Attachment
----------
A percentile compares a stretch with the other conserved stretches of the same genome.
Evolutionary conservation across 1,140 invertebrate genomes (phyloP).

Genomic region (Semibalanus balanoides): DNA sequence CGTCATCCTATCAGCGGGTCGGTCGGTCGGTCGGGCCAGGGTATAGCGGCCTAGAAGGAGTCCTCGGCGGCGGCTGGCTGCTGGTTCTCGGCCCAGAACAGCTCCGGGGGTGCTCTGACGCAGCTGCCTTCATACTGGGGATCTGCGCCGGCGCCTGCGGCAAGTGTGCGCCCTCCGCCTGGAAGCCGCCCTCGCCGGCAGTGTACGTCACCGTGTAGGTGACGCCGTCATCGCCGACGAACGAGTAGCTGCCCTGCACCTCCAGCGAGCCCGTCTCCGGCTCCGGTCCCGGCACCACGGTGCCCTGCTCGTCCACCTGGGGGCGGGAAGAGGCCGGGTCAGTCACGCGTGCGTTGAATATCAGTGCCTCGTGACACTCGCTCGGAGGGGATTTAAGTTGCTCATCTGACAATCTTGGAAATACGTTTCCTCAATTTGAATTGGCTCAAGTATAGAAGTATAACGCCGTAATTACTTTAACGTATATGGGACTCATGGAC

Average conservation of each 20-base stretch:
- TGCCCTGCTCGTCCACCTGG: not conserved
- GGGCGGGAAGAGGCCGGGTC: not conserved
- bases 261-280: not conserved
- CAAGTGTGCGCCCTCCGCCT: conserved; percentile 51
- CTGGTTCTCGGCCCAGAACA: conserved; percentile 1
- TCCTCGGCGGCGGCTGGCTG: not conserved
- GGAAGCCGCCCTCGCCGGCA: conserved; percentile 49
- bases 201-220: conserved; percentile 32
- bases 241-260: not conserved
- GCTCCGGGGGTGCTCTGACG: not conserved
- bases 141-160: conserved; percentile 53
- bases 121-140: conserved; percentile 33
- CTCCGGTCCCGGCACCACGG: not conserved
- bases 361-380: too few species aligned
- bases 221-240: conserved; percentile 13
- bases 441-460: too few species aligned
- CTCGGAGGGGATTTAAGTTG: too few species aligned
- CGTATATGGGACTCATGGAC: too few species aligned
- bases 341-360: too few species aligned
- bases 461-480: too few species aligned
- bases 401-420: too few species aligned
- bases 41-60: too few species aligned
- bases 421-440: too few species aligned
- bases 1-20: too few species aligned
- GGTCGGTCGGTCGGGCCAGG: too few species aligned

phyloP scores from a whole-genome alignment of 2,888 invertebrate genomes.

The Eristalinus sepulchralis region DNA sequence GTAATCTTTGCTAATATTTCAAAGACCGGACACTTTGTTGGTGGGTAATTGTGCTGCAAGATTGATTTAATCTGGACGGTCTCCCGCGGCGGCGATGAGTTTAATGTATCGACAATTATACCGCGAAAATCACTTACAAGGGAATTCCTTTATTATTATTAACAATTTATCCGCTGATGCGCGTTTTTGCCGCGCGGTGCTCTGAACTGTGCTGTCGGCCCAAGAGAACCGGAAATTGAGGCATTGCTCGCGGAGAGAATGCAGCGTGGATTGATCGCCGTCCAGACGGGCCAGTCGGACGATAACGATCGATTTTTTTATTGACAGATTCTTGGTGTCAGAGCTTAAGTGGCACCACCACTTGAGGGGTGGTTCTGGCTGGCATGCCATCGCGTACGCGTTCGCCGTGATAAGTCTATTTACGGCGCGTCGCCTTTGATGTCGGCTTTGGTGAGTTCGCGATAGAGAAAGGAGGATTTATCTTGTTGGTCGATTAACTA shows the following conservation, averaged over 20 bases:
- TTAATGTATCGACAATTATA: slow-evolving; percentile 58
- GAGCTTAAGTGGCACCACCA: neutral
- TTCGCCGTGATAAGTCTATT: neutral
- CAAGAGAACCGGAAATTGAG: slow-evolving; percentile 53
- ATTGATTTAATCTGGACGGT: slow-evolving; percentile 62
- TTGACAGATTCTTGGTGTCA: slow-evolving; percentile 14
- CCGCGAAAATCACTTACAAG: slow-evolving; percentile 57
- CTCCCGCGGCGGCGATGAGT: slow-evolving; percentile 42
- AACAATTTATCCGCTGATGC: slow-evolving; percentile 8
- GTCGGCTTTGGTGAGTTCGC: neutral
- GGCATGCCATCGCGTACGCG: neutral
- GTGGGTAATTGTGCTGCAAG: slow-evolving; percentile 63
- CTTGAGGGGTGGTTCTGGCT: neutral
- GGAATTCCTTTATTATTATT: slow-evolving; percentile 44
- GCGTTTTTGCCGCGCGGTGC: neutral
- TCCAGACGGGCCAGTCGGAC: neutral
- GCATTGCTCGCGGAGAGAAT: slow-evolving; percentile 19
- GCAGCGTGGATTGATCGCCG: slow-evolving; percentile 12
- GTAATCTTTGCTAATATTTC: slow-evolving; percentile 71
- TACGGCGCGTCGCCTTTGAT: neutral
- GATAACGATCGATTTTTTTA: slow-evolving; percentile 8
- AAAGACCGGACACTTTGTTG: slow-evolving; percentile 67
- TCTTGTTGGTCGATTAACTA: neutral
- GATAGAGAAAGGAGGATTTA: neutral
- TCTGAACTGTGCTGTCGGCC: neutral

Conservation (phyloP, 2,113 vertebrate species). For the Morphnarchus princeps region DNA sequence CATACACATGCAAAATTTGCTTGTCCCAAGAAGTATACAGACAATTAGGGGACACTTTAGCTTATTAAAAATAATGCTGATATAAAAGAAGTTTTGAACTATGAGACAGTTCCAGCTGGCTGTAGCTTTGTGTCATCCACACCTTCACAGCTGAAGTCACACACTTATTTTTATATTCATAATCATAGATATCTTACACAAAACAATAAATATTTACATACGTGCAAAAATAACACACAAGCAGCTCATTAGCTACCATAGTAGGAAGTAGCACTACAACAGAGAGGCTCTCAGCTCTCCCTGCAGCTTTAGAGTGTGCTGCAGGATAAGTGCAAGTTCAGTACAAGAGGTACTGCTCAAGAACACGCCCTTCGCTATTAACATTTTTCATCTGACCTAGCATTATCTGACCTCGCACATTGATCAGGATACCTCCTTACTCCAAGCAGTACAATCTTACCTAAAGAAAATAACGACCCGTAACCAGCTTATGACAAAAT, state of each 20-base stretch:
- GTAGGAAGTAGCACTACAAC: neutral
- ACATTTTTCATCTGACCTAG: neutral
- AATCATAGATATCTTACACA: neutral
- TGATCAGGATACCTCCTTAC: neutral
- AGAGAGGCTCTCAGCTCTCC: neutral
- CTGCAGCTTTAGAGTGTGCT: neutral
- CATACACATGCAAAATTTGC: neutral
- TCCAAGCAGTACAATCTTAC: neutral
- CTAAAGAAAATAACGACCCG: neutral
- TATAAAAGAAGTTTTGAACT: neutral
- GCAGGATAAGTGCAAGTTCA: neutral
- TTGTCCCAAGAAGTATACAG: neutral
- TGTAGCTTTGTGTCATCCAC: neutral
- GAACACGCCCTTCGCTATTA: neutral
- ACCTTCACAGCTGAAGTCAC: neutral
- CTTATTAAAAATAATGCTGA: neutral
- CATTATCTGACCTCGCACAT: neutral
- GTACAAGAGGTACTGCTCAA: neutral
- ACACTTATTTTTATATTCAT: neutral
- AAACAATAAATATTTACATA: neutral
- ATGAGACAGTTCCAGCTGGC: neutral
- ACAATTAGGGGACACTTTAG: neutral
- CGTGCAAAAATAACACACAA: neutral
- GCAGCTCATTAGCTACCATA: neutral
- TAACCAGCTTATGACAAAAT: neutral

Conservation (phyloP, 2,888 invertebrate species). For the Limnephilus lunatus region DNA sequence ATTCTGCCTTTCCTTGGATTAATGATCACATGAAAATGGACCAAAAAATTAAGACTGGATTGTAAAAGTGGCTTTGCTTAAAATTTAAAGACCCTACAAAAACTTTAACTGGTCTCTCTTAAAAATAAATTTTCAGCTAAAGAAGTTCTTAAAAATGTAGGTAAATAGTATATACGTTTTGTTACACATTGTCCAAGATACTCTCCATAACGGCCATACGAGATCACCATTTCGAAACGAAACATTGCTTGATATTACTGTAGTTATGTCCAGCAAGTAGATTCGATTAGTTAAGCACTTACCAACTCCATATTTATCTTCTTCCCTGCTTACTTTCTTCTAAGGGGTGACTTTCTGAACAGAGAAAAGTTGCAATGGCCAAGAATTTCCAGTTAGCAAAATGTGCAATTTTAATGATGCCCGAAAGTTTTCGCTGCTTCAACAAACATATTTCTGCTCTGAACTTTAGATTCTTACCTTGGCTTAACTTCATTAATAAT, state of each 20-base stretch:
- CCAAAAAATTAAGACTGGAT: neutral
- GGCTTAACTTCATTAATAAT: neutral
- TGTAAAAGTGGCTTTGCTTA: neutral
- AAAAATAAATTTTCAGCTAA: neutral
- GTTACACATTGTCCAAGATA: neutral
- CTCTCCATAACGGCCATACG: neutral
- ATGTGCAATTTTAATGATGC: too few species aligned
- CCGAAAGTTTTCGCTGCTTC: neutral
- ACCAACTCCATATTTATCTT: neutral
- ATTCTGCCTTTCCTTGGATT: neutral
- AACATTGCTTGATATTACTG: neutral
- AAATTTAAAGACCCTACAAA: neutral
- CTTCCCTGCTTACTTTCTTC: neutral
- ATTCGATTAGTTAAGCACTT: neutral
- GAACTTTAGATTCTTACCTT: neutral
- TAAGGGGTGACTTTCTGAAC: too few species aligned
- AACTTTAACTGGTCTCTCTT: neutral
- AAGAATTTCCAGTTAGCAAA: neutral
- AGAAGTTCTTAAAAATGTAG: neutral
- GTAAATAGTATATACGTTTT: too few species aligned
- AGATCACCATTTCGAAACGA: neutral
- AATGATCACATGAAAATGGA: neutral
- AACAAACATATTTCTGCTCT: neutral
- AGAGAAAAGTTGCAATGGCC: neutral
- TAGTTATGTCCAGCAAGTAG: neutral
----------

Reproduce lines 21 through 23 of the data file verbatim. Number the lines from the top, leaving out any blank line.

- CTCGGAGGGGATTTAAGTTG: too few species aligned
- CGTATATGGGACTCATGGAC: too few species aligned
- bases 341-360: too few species aligned